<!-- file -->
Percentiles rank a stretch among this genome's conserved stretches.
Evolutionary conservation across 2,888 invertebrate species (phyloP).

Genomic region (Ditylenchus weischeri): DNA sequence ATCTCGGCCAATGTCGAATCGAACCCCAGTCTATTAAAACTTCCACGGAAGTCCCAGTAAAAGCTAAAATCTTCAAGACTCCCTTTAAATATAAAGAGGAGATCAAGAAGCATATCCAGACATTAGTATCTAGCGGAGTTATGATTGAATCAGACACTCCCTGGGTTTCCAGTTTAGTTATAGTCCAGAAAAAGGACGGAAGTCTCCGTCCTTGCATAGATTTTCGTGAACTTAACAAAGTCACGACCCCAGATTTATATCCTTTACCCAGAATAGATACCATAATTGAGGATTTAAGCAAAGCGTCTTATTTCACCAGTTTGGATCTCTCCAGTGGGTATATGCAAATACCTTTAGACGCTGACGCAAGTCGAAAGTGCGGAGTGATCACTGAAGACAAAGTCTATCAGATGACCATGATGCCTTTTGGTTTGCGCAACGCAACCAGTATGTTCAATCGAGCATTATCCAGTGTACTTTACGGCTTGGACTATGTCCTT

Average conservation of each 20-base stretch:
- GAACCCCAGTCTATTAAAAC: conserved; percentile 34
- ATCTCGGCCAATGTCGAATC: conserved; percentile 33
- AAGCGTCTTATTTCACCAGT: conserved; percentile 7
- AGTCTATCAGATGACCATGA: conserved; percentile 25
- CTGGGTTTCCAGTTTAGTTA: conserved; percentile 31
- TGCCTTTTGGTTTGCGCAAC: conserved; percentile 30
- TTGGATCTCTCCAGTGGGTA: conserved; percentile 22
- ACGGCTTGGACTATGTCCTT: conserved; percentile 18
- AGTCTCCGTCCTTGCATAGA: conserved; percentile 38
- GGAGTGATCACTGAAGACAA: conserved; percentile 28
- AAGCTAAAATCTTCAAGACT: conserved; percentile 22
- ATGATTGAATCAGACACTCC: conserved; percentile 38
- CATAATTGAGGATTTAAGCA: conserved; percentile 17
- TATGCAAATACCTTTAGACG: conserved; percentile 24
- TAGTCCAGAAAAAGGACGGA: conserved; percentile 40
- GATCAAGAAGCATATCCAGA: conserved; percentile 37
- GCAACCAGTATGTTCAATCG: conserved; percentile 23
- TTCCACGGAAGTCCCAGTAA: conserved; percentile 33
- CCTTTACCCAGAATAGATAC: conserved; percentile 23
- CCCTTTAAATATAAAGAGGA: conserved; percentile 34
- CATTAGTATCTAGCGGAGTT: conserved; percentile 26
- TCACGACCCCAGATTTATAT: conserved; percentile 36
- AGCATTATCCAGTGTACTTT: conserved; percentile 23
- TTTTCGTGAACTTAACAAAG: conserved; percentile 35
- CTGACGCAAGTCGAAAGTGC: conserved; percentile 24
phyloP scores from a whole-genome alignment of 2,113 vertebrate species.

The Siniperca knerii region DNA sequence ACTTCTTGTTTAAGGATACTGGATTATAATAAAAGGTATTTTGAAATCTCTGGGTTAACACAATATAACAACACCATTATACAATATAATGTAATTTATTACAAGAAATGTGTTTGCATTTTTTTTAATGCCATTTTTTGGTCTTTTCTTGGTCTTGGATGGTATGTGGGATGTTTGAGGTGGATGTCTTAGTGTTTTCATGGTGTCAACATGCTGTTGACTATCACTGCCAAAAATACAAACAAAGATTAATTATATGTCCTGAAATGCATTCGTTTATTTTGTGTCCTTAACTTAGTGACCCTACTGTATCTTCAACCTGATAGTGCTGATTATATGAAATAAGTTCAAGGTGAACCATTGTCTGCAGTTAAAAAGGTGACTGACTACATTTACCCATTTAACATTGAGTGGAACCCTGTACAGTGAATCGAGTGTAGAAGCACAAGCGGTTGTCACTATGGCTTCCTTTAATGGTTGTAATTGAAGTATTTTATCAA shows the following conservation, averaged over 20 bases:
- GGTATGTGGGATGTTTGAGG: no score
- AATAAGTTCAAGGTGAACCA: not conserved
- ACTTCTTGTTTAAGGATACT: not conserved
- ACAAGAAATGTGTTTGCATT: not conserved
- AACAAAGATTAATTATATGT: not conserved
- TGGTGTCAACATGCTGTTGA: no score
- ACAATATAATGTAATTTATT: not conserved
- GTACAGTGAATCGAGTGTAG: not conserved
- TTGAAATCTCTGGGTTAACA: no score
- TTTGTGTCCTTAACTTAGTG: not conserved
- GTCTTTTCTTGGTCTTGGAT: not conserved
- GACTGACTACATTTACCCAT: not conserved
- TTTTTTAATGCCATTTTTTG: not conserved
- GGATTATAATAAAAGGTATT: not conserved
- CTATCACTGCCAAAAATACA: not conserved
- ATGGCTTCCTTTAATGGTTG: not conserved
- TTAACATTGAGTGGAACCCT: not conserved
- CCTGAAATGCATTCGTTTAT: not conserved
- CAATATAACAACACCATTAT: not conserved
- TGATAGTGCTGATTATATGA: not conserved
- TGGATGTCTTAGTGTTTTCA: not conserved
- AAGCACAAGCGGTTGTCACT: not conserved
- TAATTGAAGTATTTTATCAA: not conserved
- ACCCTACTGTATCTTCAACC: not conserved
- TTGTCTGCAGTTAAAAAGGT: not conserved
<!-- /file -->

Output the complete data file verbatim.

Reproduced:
Percentiles rank a stretch among this genome's conserved stretches.
Evolutionary conservation across 2,888 invertebrate species (phyloP).

Genomic region (Ditylenchus weischeri): DNA sequence ATCTCGGCCAATGTCGAATCGAACCCCAGTCTATTAAAACTTCCACGGAAGTCCCAGTAAAAGCTAAAATCTTCAAGACTCCCTTTAAATATAAAGAGGAGATCAAGAAGCATATCCAGACATTAGTATCTAGCGGAGTTATGATTGAATCAGACACTCCCTGGGTTTCCAGTTTAGTTATAGTCCAGAAAAAGGACGGAAGTCTCCGTCCTTGCATAGATTTTCGTGAACTTAACAAAGTCACGACCCCAGATTTATATCCTTTACCCAGAATAGATACCATAATTGAGGATTTAAGCAAAGCGTCTTATTTCACCAGTTTGGATCTCTCCAGTGGGTATATGCAAATACCTTTAGACGCTGACGCAAGTCGAAAGTGCGGAGTGATCACTGAAGACAAAGTCTATCAGATGACCATGATGCCTTTTGGTTTGCGCAACGCAACCAGTATGTTCAATCGAGCATTATCCAGTGTACTTTACGGCTTGGACTATGTCCTT

Average conservation of each 20-base stretch:
- GAACCCCAGTCTATTAAAAC: conserved; percentile 34
- ATCTCGGCCAATGTCGAATC: conserved; percentile 33
- AAGCGTCTTATTTCACCAGT: conserved; percentile 7
- AGTCTATCAGATGACCATGA: conserved; percentile 25
- CTGGGTTTCCAGTTTAGTTA: conserved; percentile 31
- TGCCTTTTGGTTTGCGCAAC: conserved; percentile 30
- TTGGATCTCTCCAGTGGGTA: conserved; percentile 22
- ACGGCTTGGACTATGTCCTT: conserved; percentile 18
- AGTCTCCGTCCTTGCATAGA: conserved; percentile 38
- GGAGTGATCACTGAAGACAA: conserved; percentile 28
- AAGCTAAAATCTTCAAGACT: conserved; percentile 22
- ATGATTGAATCAGACACTCC: conserved; percentile 38
- CATAATTGAGGATTTAAGCA: conserved; percentile 17
- TATGCAAATACCTTTAGACG: conserved; percentile 24
- TAGTCCAGAAAAAGGACGGA: conserved; percentile 40
- GATCAAGAAGCATATCCAGA: conserved; percentile 37
- GCAACCAGTATGTTCAATCG: conserved; percentile 23
- TTCCACGGAAGTCCCAGTAA: conserved; percentile 33
- CCTTTACCCAGAATAGATAC: conserved; percentile 23
- CCCTTTAAATATAAAGAGGA: conserved; percentile 34
- CATTAGTATCTAGCGGAGTT: conserved; percentile 26
- TCACGACCCCAGATTTATAT: conserved; percentile 36
- AGCATTATCCAGTGTACTTT: conserved; percentile 23
- TTTTCGTGAACTTAACAAAG: conserved; percentile 35
- CTGACGCAAGTCGAAAGTGC: conserved; percentile 24
phyloP scores from a whole-genome alignment of 2,113 vertebrate species.

The Siniperca knerii region DNA sequence ACTTCTTGTTTAAGGATACTGGATTATAATAAAAGGTATTTTGAAATCTCTGGGTTAACACAATATAACAACACCATTATACAATATAATGTAATTTATTACAAGAAATGTGTTTGCATTTTTTTTAATGCCATTTTTTGGTCTTTTCTTGGTCTTGGATGGTATGTGGGATGTTTGAGGTGGATGTCTTAGTGTTTTCATGGTGTCAACATGCTGTTGACTATCACTGCCAAAAATACAAACAAAGATTAATTATATGTCCTGAAATGCATTCGTTTATTTTGTGTCCTTAACTTAGTGACCCTACTGTATCTTCAACCTGATAGTGCTGATTATATGAAATAAGTTCAAGGTGAACCATTGTCTGCAGTTAAAAAGGTGACTGACTACATTTACCCATTTAACATTGAGTGGAACCCTGTACAGTGAATCGAGTGTAGAAGCACAAGCGGTTGTCACTATGGCTTCCTTTAATGGTTGTAATTGAAGTATTTTATCAA shows the following conservation, averaged over 20 bases:
- GGTATGTGGGATGTTTGAGG: no score
- AATAAGTTCAAGGTGAACCA: not conserved
- ACTTCTTGTTTAAGGATACT: not conserved
- ACAAGAAATGTGTTTGCATT: not conserved
- AACAAAGATTAATTATATGT: not conserved
- TGGTGTCAACATGCTGTTGA: no score
- ACAATATAATGTAATTTATT: not conserved
- GTACAGTGAATCGAGTGTAG: not conserved
- TTGAAATCTCTGGGTTAACA: no score
- TTTGTGTCCTTAACTTAGTG: not conserved
- GTCTTTTCTTGGTCTTGGAT: not conserved
- GACTGACTACATTTACCCAT: not conserved
- TTTTTTAATGCCATTTTTTG: not conserved
- GGATTATAATAAAAGGTATT: not conserved
- CTATCACTGCCAAAAATACA: not conserved
- ATGGCTTCCTTTAATGGTTG: not conserved
- TTAACATTGAGTGGAACCCT: not conserved
- CCTGAAATGCATTCGTTTAT: not conserved
- CAATATAACAACACCATTAT: not conserved
- TGATAGTGCTGATTATATGA: not conserved
- TGGATGTCTTAGTGTTTTCA: not conserved
- AAGCACAAGCGGTTGTCACT: not conserved
- TAATTGAAGTATTTTATCAA: not conserved
- ACCCTACTGTATCTTCAACC: not conserved
- TTGTCTGCAGTTAAAAAGGT: not conserved